In the space of six months, according to official figures, these units have halted more than 400 vehicles carrying smuggled goods — averaging over two a day. They claim to have seized 53 tons of meat and fish, 140 tons of scrap metal, 20 tons of fruit, 1.3 tons of medicine, and more than 26,000 bottles of counterfeit vodka.
"Every day these units stop trucks, which attempt to get into the temporarily-occupied territories from Ukraine's government-held regions," Olena Gitlianska, a spokeswoman for the SBU, told VICE News. "They bypass checkpoints or pass through them with the help of forged documents."
Most food is imported from Russia into rebel-held Ukraine, where prices can be double or triple those elsewhere in the country. The SBU says that rebel authorities impose a "sales tax" on such goods to help finance their separatist republics.
Shortages were at their worst around Luhansk amid the artillery blitzes from government forces and Russian-backed separatists in the summer of 2014. One local man in his 20s, who asked to remain anonymous due to security concerns, described how weapons became a temporary currency in the city as supplies of other potential bartering tools dried up. "I gave a friend a lift to the Russian border — he didn't have any cash so he gave me a grenade as payment," he told VICE News. "I found some rebels and swapped it for two cartons of AK47 rounds. Later that day, I got a haircut for two bullets."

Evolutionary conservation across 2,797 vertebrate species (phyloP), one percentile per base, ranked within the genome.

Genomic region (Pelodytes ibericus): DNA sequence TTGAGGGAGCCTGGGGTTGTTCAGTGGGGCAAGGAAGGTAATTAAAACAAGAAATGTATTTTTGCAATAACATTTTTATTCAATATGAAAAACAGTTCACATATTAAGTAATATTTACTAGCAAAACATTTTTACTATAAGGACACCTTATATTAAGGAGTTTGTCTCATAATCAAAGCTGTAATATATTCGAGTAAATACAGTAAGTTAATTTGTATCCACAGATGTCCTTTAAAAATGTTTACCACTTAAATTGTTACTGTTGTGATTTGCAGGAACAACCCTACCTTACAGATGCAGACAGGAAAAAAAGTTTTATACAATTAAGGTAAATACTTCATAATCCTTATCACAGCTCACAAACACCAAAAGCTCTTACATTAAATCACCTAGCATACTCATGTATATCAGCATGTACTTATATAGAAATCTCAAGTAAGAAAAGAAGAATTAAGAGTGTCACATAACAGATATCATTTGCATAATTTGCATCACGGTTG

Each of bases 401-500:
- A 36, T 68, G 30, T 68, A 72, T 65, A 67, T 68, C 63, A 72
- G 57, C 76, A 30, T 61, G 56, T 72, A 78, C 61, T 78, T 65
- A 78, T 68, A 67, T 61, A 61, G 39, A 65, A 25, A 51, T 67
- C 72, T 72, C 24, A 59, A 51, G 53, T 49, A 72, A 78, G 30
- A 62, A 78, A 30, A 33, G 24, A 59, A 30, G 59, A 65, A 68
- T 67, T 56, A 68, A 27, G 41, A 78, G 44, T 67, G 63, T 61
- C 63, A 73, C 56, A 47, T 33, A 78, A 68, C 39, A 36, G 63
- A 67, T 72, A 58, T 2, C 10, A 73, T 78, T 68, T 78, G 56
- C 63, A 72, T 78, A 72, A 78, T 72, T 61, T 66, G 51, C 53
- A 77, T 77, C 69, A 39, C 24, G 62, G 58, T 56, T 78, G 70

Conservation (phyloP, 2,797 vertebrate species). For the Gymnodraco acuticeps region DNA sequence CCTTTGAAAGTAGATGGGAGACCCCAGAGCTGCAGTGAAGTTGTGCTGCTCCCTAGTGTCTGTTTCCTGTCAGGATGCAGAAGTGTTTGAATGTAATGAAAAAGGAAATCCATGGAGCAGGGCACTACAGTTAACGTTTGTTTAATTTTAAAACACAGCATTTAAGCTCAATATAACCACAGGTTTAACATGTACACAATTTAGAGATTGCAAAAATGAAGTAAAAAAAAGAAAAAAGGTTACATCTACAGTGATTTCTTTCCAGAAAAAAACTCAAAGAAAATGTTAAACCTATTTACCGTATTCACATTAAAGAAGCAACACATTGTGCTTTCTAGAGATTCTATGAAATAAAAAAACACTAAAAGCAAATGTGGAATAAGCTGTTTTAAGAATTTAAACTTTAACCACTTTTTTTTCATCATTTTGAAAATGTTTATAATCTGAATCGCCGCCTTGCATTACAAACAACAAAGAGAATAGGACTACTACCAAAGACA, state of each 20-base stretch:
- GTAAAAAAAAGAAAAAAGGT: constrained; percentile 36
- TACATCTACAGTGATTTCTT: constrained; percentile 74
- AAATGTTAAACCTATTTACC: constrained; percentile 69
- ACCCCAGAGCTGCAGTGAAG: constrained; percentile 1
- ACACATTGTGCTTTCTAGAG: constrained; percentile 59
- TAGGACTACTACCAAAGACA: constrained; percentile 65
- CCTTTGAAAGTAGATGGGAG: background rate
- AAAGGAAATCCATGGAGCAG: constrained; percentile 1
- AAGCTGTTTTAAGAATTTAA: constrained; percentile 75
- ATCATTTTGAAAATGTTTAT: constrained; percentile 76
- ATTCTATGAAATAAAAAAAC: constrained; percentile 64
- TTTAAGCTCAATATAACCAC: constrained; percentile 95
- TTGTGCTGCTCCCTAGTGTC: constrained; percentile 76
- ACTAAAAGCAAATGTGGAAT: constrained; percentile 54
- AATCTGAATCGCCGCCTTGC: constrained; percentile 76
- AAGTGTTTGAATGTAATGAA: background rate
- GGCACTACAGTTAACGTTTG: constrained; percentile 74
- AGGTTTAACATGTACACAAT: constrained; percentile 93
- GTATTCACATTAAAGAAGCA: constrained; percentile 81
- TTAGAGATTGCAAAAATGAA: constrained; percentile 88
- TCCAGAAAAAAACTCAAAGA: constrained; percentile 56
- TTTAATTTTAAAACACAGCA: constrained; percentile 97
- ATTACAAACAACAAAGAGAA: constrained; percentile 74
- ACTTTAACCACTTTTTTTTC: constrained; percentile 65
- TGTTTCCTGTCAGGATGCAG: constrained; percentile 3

Civilians here face sporadic fuel supplies and depend heavily on Russia and intermittent smuggler runs. Petrol stations can host long lines of cars and repeatedly stand closed and empty. But, despite the embargo, fuel still makes it over — whether from Russia or from government-held Ukraine once border guards are sufficiently bribed.
The Black Sea provides a possible route from the Middle East and Azerbaijan. Counter-smuggling units have even discovered underground DIY pipelines, running to several kilometers in length, used to pump fuel over the conflict's buffer zone. The shop front for most smuggled fuel here is the car services industry, including MOT centers and tire dealerships.
Shortages dog neighboring Donetsk too. "I cannot work without petrol," said another taxi driver, who gave his first name as Alexander. "If there's no petrol, the car is parked — how can I work?" The extensive problem recently prompted an intervention late last year from the DNR's leader, Alexander Zakharchenko, who promised an ambiguous solution by the start of 2016. "We will take measures," he said. "Before the new year, there will be lots of gasoline." Luhansk's rebels have even set up a public enterprise of sorts called 'Luhansk Oil Product' (Luhansknefteprodukt), run by the region's pre-war military prosecutor, to manage the floundering fuel stations.
Experts say organized crime syndicates are likely to have a hand in supplying fuel to rebel-held Ukraine, although the trade does not in any way compare to illegal drugs in terms of maximizing profit for risk and bulk. As Moscow prioritizes fuel stocks for separatist militias over the region's civilians, low-level opportunists tend to run most operations.
"Typically, the trade involves petty entrepreneurs as well as your classic chancers and scoundrels who were involved in the black market before the war," Mark Galeotti, a professor of global affairs at New York University and expert on Eastern European crime networks, told VICE News. "It's all about leveraging what you've got to get hold of what you need."